Taki’s school teacher is the same character from Makoto Shinkai’s film The Garden of Words named Yukari Yukino.

Trailer

Cast & Crew
Makoto Shinkai – Director / Writer
Composer – Radwimps

Taki Tachibana – Ryûnosuke Kamiki (voice)
Mitsuha Miyamizu – Mone Kamishiraishi (voice)
Katsuhiko Teshigawara – Ryô Narita (voice)
Sayaka Natori – Aoi Yuki (voice)
Tsukasa Fujii – Nobunaga Shimazaki (voice)
Shinta Takagi – Kaito Ishikawa (voice)
Yotsuha Miyamizu – Kanon Tani (voice)
Toshiki Miyamizu – Masaki Terasoma (voice)
Futaha Miyamizu – Sayaka Ohara (voice)
Taki’s Father – Kazuhiko Inoue (voice)
Teshigawara’s Father – Chafûrin (voice)
Teacher – Kana Hanazawa (voice)

Power Rangers Review

Power Rangers movie posterSynopsis
When five teenagers find mysterious coins that grant them superhuman strength, they learn about about a powerful evil that will consume the world. They must figure out how to work together as a team or risk the destruction of the Earth.

Review
Growing up as a young boy in the 90s, The Mighty Morphin Power Rangers were huge for me. On the playground, it was always a debate on who got to play the Red Ranger, and later the Green Ranger, during recess. My best friend and I would fight hordes of imaginary Putties (the generic villainous foot soldiers) for hours on end. You might say that the biggest reason I went to see this movie was to relive that piece of my childhood. Out of all the old franchises that are once again seeing the light of day, leaving the theater after watching Power Rangers left me with the largest nostalgia high I’ve had in a very long time.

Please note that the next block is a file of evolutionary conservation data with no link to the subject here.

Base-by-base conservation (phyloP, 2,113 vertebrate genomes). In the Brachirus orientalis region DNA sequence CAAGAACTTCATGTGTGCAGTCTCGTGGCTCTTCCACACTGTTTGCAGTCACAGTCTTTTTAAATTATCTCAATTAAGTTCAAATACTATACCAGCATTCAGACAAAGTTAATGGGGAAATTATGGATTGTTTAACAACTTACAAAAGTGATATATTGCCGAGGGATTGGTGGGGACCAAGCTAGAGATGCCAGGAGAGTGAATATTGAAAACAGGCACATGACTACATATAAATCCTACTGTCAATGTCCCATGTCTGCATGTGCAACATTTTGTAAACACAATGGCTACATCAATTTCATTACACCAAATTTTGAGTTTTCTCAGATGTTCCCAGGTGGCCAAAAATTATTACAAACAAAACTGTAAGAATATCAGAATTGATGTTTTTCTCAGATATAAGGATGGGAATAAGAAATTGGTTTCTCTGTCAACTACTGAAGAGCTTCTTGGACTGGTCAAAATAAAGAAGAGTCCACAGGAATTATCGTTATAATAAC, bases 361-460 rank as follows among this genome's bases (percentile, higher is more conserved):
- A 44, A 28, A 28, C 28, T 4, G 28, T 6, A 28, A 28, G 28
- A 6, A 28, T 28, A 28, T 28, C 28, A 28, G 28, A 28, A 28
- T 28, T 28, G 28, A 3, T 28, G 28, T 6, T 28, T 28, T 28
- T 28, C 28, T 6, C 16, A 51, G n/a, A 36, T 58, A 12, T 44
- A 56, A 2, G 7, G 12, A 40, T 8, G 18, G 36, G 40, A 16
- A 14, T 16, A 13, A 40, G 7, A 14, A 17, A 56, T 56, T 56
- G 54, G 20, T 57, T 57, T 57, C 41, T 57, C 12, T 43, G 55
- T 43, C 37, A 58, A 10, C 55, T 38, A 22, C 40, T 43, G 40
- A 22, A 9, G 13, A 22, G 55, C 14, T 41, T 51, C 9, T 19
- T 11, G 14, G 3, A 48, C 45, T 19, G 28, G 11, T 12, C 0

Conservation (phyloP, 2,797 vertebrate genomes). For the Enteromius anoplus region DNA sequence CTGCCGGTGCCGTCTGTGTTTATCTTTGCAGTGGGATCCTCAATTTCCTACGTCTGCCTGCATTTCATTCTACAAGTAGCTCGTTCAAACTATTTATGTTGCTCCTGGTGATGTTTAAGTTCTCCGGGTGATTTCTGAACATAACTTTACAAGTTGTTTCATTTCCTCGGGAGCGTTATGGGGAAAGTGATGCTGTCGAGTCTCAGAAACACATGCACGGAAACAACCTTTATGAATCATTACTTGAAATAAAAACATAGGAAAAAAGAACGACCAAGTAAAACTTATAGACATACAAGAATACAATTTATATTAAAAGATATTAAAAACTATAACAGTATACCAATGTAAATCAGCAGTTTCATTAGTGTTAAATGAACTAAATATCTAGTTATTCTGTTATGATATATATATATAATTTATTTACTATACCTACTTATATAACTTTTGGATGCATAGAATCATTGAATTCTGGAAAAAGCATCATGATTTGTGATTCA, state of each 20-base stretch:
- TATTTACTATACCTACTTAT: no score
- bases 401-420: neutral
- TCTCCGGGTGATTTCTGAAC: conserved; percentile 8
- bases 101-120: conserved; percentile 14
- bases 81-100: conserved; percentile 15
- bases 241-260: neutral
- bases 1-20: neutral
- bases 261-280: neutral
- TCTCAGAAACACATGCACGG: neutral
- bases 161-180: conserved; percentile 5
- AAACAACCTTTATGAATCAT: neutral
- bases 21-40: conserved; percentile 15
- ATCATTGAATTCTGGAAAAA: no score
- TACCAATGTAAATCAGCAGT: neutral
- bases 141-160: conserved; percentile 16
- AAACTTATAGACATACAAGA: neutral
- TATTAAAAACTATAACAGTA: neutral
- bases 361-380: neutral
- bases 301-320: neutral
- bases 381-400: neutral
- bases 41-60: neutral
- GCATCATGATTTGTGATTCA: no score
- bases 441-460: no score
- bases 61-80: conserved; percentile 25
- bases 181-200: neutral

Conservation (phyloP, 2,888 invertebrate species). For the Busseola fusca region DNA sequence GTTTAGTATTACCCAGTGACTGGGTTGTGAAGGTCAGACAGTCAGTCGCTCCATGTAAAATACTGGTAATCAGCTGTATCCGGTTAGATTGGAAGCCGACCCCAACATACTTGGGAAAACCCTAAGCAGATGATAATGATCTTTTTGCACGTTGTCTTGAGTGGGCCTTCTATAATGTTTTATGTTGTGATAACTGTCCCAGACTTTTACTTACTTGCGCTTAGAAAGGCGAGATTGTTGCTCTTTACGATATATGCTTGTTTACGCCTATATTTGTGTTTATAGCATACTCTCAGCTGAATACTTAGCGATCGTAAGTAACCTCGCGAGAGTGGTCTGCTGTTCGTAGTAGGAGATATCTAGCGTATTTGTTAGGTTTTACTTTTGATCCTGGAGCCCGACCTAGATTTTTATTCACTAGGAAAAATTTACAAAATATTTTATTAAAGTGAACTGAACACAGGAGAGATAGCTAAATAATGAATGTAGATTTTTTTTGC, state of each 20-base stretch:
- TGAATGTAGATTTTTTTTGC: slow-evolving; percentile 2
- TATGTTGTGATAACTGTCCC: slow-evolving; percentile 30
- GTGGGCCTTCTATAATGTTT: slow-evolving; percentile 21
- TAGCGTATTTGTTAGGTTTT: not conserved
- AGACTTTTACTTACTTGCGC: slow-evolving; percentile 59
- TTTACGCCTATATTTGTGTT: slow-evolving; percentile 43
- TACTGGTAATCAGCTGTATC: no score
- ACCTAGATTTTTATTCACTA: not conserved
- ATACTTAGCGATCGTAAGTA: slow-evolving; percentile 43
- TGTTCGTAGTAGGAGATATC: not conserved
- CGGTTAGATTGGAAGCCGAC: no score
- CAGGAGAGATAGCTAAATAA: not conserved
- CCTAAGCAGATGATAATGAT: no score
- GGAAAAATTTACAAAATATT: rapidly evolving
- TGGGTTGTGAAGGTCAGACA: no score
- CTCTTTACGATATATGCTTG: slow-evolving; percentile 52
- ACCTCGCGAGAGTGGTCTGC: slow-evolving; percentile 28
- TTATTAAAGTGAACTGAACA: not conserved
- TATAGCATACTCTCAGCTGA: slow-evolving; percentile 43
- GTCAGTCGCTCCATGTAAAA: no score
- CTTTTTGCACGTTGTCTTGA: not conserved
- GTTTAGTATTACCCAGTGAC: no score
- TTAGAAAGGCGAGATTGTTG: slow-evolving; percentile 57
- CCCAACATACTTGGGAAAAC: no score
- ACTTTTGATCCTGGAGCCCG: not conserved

Say what you will about the television version of the Power Rangers, one thing it has always been extremely good at is having a diverse cast. This latest movie version maintains that diversity and even expands to be more than ethnic diversity, with an autistic and a lesbian rangers. I’m glad to see that a franchise that is all about teamwork and friendship, and is geared more towards a younger audiences embraces such inclusion.

To be honest, I never considered Mighty Morphin Power Rangers to be about superheroes. This mostly because that the first thing that comes to mind are characters like Spider-Man, Wolverine, or Batman. For all intents and purposes, the Power Rangers are superheroes, and this film treats them as such. The Rangers don’t fully utilize their abilities until the final battle with Rita. But more than that, it takes its time to develop the characters. Power Rangers does a good job of building each of the five main characters. By the time they finally come together as a team, you have a good grasp of who the characters are yourself.

The television version of Power Rangers is considerably campy. Luckily, this movie never goes quite that absurd. Several years ago, there was an exceedingly gritty version of the Power Rangers on YouTube that was very much R-rated. This movie never gets anywhere near that extreme. This film is a middle between the two of them, maybe leaning a little bit closer to the television version. It does have hints of the silliness of the television show but it almost feel like it is there as a callback to the show since that’s just how the show is.